Interesting week, this.
This afternoon, We are scheduled to rehearse “The Three Pigs,” a reader’s theatre offering through Hamilton-Gibson, our community theatre. I read the part of Bambi, the pig who wants a wood house. I say that last, because I don’t think that the pigs were named in the original story. My “costume” is a straw hat with really bright pink ears that I made from pink construction paper. Then this evening, we rehearse a 10-minute play about a Christmas tree. I am co-director.
Some might question how community theatre relates to planting a new church and the skeptic might not like my answer. The answer, from my perspective, is that I have to be involved in as many aspects of community life as possible to get my name and the name and our new congregation into the public domain. Looking through my Daytimer, any person who is totally “left-brained” that is, logical, sequential, rational and analytical would certainly doubt the value of my week: play rehearsal (two plays), Kiwanis, Rotary, University community group, Tioga County Community Health Partnership, Friday Club, Art group, dream group are part of what I am scheduled to do. This more linear person might wonder how this builds a church. This linear person would think I am not going forth and offering God to people. But I am doing just that.
Last week, as part of what I receive from this community involvement, I was invited to give the invocation and benediction for a new community group that invited me to become a member. at such event, the prayers are inclusive and I try to be sensitive (see the blog about Interfaith from a week or so ago) to those in the room, that is, to “preach” not to the choir, but to those gathered. After the invocation and the benediction/grace, several people – most of whom I did not know – complimented me on the wording and the sensitivity of these public prayers. Several days later, a companion on the bus trip to Niagara-on-the-Lake Ontario, Canada did the same.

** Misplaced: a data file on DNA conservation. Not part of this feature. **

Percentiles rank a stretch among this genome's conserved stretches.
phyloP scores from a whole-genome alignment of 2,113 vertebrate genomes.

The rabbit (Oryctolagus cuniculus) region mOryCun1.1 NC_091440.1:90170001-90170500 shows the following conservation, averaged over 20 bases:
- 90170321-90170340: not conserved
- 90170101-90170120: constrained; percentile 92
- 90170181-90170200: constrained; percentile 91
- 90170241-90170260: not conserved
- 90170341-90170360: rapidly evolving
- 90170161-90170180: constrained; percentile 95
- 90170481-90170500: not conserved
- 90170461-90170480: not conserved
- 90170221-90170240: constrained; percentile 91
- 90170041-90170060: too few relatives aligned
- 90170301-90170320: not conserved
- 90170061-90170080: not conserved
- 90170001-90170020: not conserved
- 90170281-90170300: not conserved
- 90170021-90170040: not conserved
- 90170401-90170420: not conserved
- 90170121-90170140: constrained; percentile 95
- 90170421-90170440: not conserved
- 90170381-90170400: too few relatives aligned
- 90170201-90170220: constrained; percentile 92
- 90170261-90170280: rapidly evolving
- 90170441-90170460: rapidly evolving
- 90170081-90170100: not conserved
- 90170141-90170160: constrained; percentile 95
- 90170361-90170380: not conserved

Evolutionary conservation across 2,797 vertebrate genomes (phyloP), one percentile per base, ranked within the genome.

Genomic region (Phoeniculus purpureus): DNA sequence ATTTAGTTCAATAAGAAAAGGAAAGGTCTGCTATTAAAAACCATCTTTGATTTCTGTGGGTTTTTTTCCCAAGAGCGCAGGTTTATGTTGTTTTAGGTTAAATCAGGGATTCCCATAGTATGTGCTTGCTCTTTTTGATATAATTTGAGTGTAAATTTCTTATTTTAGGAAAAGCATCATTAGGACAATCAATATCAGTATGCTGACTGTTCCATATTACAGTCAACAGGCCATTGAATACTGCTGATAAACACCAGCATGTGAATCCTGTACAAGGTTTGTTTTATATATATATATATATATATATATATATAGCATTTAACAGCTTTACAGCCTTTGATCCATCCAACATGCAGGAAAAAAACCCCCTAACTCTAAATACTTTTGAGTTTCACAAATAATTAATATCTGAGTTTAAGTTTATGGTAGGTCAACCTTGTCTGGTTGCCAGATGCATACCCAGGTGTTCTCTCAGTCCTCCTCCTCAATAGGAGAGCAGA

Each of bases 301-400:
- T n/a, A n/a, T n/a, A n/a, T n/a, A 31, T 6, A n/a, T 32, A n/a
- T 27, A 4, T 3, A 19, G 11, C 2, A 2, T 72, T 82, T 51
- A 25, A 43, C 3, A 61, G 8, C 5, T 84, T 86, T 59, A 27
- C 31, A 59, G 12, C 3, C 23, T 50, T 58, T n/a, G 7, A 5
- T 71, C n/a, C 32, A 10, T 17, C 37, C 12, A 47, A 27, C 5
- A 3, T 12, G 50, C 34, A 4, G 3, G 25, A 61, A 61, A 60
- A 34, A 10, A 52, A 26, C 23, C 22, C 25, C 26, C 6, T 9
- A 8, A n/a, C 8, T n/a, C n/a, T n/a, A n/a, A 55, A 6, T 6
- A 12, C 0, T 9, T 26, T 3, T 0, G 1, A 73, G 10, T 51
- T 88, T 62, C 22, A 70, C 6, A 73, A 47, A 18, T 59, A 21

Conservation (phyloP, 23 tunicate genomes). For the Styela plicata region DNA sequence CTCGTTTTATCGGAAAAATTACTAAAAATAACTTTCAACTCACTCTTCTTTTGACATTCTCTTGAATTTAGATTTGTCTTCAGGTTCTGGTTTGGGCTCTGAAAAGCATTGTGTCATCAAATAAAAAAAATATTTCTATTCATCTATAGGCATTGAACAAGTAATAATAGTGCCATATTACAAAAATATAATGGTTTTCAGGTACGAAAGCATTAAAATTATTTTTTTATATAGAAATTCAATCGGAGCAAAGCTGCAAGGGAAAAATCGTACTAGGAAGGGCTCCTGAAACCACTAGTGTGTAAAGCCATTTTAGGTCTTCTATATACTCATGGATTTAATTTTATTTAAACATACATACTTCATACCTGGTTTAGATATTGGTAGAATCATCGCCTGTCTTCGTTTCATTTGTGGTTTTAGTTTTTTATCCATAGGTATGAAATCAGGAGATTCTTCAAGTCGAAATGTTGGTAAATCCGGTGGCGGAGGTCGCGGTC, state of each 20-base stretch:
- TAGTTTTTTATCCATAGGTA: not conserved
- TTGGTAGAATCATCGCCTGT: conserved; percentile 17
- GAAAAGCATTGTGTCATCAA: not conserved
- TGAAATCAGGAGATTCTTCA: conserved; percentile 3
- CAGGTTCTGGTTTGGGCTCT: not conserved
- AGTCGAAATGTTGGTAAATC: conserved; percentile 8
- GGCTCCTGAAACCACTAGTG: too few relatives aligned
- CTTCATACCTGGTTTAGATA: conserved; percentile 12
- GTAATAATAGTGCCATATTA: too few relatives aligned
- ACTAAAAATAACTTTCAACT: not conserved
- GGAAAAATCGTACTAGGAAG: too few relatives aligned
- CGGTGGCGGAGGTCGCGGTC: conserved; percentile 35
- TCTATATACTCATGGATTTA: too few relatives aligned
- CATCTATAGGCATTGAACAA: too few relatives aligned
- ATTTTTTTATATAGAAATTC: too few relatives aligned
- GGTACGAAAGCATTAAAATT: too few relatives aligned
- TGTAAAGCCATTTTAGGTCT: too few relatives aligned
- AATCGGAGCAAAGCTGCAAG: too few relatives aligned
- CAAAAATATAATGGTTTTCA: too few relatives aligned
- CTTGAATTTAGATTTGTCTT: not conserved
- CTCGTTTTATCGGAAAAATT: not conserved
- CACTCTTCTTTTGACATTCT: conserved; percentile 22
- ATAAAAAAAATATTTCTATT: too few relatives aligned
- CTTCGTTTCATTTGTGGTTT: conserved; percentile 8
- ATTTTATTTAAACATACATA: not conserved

My activities this week that are evangelical include the same variety as my community presence does. On Wednesday, I write the Midweek Message for the Wellsboro/Mansfield Gazette, our local paper. I will meet with colleagues for a lectionary group to sort out Sunday’s sermon, I will meet with our newly formed pastoral relations committee (Friday evening) and write a sermon and produce the weekly bulletin for Sunday. In addition, I will spend at least one hour a day responding to emails that I receive – many of which are about global activities in which our two denominations participate. I will send positive thoughts to our newly formed prayer quad. Among the less –pleasant pastoral tasks was this: early this morning, I had to tell a man who is traveling from Massachusetts to New Mexico that I have no funds to help with gas, bus ticket, lodging or food. What a terrible thing – denying help. I feel terrible not to help. Yet, there are so many who are in need and our already limited resources dwindle as more and more of our congregation feels the pressure of the recession.
Sometimes I imagine that God is watching - trying to find out what I am going around in these circles for. Why don't I just walk up to people and invite them to join our congregaion on Sunday. I wonder, too. But I understand that not everyone appreciates my progressive stance on living as a 21st Century Christian. I hope that my actions will show how we live as progressive Christians and maybe then some of the unchurched community will come.
Interesting work, this.